I woke up from a vivid dream this morning. I was talking to my sister, having a rather heated debate about who should do the most to look after Mum. I could see her face, smell the fabric conditioner on her clothes, and watched her large hoop earrings move as she talked. Perhaps not that strange a dream, except for two things.
I don’t have a sister. I am an only child, so no siblings ever featured in my life. And my Mum died in 2012, so caring for her is no longer a consideration.
In the dream, I called my sister ‘Sandy’. I presume that was the familiar name for Sandra, used widely here. But I don’t recall knowing any Sandra that well either. She was also much younger than me, perhaps only forty years old. That would have meant that my Mum would have been at least fifty-five when she was born, so not really possible. Even more so, when you consider that she split with my Dad when she was fifty-two, and never had another man friend. In the dream, I was as I am now, not younger at all.
I have no doubt that many experts could come up with solid explanations for that dream. Even lay people could make a fair guess that I had concerns about the care of my Mum when I was still working, and possibly wished that I had a sister around to take some of that from me. At the time, people often remarked that I had to do it all on my own, as I had no brothers or sisters, though close cousins helped out immeasurably. But I was left confused about why my mind had conjured up this vision of a non-existent younger sister, something I can recall in great detail, down to the clothes she was wearing, and the fact that she had no wedding ring. That made me think about the whole issue of siblings in my life.
I was one of the few kids who was an only child. Every other relative had more than one child, sometimes three or four. I had lots of cousins close by, but I was alone with my parents. This had a huge number of plus points. I got their undivided attention, all the presents and clothes, and they had money to spare to take me on holidays, and other treats. The times I wished for a brother or sister were rare, and soon dismissed. I saw other children arguing with their siblings, fighting with them on occasion, and sometimes even growing to hate their brothers and sisters. They had to wear hand-me-downs if they were the same sex, and use toys almost worn out by the older children. I concluded at an early age that I had been lucky to have escaped all that.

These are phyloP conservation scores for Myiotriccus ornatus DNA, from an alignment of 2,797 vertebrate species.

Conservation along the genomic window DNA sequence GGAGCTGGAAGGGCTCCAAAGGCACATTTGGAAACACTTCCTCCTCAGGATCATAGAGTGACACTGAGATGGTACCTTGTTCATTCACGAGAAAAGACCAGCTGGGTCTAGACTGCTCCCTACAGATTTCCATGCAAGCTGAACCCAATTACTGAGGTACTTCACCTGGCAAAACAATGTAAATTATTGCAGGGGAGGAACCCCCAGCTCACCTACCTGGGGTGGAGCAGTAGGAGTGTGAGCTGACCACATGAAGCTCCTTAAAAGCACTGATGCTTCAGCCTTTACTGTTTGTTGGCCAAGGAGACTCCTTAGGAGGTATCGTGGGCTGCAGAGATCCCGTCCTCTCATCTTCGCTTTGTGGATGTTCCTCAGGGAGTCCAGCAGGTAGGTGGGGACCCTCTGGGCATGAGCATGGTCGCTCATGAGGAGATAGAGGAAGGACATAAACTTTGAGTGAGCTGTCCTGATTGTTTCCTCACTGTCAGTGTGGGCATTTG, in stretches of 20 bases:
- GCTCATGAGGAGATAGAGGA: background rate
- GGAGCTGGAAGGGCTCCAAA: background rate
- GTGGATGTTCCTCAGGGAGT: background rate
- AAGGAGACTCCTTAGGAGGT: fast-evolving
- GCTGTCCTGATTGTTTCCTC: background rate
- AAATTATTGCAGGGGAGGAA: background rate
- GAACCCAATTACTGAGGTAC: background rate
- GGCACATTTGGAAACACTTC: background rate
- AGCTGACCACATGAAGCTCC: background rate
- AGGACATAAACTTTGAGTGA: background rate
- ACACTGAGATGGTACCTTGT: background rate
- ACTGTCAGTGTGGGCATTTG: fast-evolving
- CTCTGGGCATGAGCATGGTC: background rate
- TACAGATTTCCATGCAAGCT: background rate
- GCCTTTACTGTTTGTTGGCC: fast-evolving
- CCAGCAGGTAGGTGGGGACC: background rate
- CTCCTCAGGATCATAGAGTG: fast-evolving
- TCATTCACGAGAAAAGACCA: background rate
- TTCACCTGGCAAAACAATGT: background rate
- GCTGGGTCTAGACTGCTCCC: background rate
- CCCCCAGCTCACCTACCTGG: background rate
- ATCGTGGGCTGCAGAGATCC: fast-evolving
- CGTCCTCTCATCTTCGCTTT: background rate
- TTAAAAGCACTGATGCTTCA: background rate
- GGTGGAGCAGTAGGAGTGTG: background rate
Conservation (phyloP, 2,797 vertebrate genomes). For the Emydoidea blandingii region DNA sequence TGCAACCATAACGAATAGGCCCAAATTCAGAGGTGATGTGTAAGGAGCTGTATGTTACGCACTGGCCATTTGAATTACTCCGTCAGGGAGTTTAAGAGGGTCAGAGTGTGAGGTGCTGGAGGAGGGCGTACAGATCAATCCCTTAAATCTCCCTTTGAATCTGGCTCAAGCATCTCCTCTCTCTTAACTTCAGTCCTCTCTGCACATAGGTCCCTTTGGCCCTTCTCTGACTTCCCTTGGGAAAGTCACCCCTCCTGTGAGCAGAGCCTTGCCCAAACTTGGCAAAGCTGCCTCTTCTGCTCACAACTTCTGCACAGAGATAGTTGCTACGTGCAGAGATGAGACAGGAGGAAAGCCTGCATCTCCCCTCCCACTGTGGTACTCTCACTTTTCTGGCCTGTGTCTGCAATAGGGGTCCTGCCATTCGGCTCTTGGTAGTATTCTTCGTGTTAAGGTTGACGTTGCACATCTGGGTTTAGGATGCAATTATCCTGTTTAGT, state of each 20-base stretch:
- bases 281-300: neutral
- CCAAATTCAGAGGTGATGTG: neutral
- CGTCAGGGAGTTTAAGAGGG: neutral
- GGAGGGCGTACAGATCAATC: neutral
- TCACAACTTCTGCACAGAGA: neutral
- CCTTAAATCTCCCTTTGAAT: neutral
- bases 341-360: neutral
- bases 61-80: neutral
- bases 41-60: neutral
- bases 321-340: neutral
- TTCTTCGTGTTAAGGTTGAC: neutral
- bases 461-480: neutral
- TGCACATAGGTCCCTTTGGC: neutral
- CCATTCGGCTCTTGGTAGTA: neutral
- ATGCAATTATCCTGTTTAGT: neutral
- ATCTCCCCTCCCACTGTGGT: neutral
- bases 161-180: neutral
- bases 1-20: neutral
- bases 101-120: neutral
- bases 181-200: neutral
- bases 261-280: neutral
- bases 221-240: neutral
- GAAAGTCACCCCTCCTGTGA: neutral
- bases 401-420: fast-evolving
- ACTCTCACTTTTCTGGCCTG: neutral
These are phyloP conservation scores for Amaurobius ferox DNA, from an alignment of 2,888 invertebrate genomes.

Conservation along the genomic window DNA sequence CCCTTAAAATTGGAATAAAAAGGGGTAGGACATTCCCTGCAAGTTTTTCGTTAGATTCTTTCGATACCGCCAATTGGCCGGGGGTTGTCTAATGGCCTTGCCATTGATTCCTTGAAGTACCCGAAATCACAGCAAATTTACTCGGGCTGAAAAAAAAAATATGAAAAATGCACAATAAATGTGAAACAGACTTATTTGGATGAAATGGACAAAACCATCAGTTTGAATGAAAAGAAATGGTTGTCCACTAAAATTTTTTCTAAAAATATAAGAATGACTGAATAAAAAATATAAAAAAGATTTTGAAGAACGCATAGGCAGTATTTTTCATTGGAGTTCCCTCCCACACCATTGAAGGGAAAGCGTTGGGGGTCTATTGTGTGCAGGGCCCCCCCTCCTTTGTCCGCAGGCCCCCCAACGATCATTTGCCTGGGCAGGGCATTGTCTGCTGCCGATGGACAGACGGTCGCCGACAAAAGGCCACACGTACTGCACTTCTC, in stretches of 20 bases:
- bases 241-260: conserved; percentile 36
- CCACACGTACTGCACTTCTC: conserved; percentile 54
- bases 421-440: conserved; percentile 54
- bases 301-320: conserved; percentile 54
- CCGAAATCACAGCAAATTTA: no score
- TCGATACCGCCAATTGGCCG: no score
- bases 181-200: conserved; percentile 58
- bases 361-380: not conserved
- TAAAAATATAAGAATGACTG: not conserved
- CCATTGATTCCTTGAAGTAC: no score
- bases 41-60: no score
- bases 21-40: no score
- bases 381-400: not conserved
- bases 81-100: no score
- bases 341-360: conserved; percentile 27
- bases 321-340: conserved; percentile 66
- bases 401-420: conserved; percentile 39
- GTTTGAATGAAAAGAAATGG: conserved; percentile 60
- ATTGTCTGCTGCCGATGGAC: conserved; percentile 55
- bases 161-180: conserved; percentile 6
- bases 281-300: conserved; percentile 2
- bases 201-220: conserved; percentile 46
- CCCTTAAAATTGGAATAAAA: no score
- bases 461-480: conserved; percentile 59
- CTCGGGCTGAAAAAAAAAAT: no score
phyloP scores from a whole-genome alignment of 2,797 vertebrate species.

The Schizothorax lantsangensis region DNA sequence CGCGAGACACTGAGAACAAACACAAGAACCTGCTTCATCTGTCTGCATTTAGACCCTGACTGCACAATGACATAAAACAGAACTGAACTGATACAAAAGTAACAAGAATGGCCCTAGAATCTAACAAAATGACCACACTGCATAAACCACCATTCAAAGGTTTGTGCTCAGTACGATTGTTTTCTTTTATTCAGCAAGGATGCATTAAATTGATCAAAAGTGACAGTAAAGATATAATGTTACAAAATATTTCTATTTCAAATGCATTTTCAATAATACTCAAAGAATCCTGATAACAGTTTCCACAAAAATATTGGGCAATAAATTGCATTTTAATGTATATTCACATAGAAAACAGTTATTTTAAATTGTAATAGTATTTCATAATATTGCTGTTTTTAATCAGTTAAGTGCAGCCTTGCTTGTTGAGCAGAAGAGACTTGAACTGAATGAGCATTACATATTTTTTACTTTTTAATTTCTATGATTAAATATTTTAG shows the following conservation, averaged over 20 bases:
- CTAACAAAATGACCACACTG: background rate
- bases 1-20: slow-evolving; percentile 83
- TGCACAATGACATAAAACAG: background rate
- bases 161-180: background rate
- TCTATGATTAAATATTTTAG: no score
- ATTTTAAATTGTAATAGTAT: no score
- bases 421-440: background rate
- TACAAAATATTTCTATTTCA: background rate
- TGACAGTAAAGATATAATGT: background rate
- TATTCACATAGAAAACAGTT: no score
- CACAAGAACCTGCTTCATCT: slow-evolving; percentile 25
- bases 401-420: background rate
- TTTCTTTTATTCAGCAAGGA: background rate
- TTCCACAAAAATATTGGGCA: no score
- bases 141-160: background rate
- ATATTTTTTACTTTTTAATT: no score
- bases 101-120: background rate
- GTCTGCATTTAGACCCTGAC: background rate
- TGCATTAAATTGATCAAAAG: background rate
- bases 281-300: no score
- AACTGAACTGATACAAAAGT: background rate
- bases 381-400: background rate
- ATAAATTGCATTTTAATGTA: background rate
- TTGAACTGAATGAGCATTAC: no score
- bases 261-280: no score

As I grew up, I sometimes envied those with an older brother who looked after them, and looked out for them. Older sisters tended to do their own thing, and younger sisters had to be looked after constantly, so the absence of a sister never concerned me at all. In adult life, I got to see those family units close up, as sisters fell out about the smallest things, and younger brothers never seemed to match up to the older ones. That confirmed my earlier thoughts that I had been lucky.
Now retired, and all that behind me, I no longer think of what it might have been like to have had that sister or brother throughout my life. I have seen that such family gatherings can be incredibly noisy, and usually end in arguments. And that whilst the love might be there, it rarely surfaces for outsiders to see.
I am left wondering about that dream though.
And about Sandra, the sister I never had.